The constitution turns 10 years, but Zimbabweans still looking for constitutionalism

The constitution turns 10 years, but Zimbabweans still looking for constitutionalism
The constitution turns 10 years, but Zimbabweans still looking for constitutionalism


By Tariro Senderayi and Chiedza Mlingwa

Ten years ago, on 22 May 2023, the Constitution of Zimbabwe Amendment (No. 20) Act, 2013 was signed into law after an overwhelming referendum vote. The constitution came after a consultative process that was led by the Constitution Select Committee (COPAC), a parliamentary organ tasked to come up with a homegrown constitution that espouses the rights of the majority population.

The Constitution is a product of a long-drawn consultative process amongst various stakeholders to have a homegrown Constitution that espouses the rights of the majority population. It is fitting, therefore, to celebrate the tenth anniversary of the existence of our Constitution which stands, both in letter and in spirit, as the embodiment of the legitimate aspirations of all Zimbabweans.

As a nation, Zimbabwe can take pride in having one of the most progressive constitutions in the region. Unlike many other countries, for instance, the Zimbabwe Constitution recognises sign language as an official language. Its most remarkable feature however is that it is not a mere formal document that seeks to constrain or regulate public power. Rather, it carries objectives and normative value systems within which our constitutional democracy has to operate. 

These are captured under Section 3 of the Constitution which sets out the founding values and principles that buttress constitutional democracy in our republic. They include supremacy of the Constitution, the rule of law, separation of powers, good governance, fundamental human rights and freedoms as well as recognition of and respect for the liberation struggle.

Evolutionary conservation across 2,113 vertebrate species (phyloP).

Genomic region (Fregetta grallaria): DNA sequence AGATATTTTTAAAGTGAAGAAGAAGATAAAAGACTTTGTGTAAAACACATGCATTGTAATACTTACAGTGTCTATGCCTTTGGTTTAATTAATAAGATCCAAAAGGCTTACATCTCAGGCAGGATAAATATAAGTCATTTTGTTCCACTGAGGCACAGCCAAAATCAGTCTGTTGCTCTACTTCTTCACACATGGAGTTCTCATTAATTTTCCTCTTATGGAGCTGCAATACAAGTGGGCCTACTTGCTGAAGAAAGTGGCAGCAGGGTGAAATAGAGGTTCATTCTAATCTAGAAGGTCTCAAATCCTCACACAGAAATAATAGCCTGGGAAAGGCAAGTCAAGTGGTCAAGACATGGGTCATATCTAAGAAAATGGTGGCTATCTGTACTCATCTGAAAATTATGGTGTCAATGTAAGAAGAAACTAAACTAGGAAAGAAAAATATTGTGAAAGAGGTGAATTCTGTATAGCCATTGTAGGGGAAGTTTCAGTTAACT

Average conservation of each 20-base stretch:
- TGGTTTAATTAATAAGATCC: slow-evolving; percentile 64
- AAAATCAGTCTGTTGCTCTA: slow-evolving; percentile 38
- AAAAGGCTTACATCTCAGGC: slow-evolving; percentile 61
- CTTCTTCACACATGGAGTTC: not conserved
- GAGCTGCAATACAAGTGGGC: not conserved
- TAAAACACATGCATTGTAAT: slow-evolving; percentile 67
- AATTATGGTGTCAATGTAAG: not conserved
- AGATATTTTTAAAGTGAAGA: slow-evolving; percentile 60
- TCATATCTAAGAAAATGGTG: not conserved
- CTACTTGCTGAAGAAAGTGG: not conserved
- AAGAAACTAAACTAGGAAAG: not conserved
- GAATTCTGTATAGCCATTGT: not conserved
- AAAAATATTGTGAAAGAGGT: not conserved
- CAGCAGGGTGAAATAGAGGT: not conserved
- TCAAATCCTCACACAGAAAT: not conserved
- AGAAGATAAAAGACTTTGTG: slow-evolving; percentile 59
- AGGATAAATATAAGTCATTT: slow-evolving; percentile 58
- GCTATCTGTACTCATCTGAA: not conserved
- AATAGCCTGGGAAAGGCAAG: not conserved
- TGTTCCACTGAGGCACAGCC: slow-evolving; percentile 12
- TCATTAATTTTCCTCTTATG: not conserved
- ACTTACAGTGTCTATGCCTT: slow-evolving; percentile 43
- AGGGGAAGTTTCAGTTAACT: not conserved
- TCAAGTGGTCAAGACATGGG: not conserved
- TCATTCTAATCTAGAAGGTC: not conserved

In addition, human rights are given clear prominence in the Constitution. The Bill of Rights contained in Chapter 4 is comprehensive because it guarantees the protection, promotion, and fulfillment of various fundamental human rights and freedoms.

It is however one thing to have a beautifully written Constitution; it is quite another to have a culture of constitutionalism. A country may have a constitution, but may not enjoy constitutionalism. While a constitution is frequently a written document that outlines fundamental laws and principles, constitutionalism is a political condition in which the constitution functions as an effective and significant limit on government.

Constitutionalism recognizes the need of limiting the concentration of power in order to protect the rights of groups and individuals. In essence, constitutionalism denotes a bundle of expectations about the conduct of government.

In Zimbabwe, the enjoyment of constitutionalism has unfortunately been negatively impacted by the country’s characterization as a dominant party state. A dominant party state is one where one party enjoys electoral dominance despite an entrenched framework for multiparty democracy through universal suffrage and regular elections. Decades of electoral hegemony and the overwhelming dominance of the political space by the ruling party, ZANU PF, have created a landscape that does not foster a culture of adherence to, and respect for, constitutionalism, democracy and the rule of law.

It is hardly surprising that the 10th anniversary of the 2013 Constitution is being celebrated when the country is witnessing the erosion of constitutionalism and the acceleration of authoritarian consolidation in Zimbabwe. 

While the Constitution is there to protect everyone, we have witnessed with horror how the laws are being used to persecute human rights defenders in the name of prosecution. Transform Zimbabwe leader Jacob Ngarivhume, Citizens Coalition for Change spokesperson Fadzayi Mahere and Zengeza West Member of Parliament Honourable Job Sikhala are examples of victims of politically motivated prosecution. On 28 April 2022, Ngarivhume was sentenced to three years in prison without an option of a fine for calling people to exercise their constitutional right to protest peacefully against government corruption.

His conviction and sentencing totally disregard all these guarantees protected by the Constitution we celebrate today.  Protests are provided for in sections 58 and 61. Mahere was fined US$500 for publishing falsehoods prejudicial to the State, a non-existent law. Sikhala has been in jail for 11 months and denied bail eight times, yet bail is anyone’s constitutional right.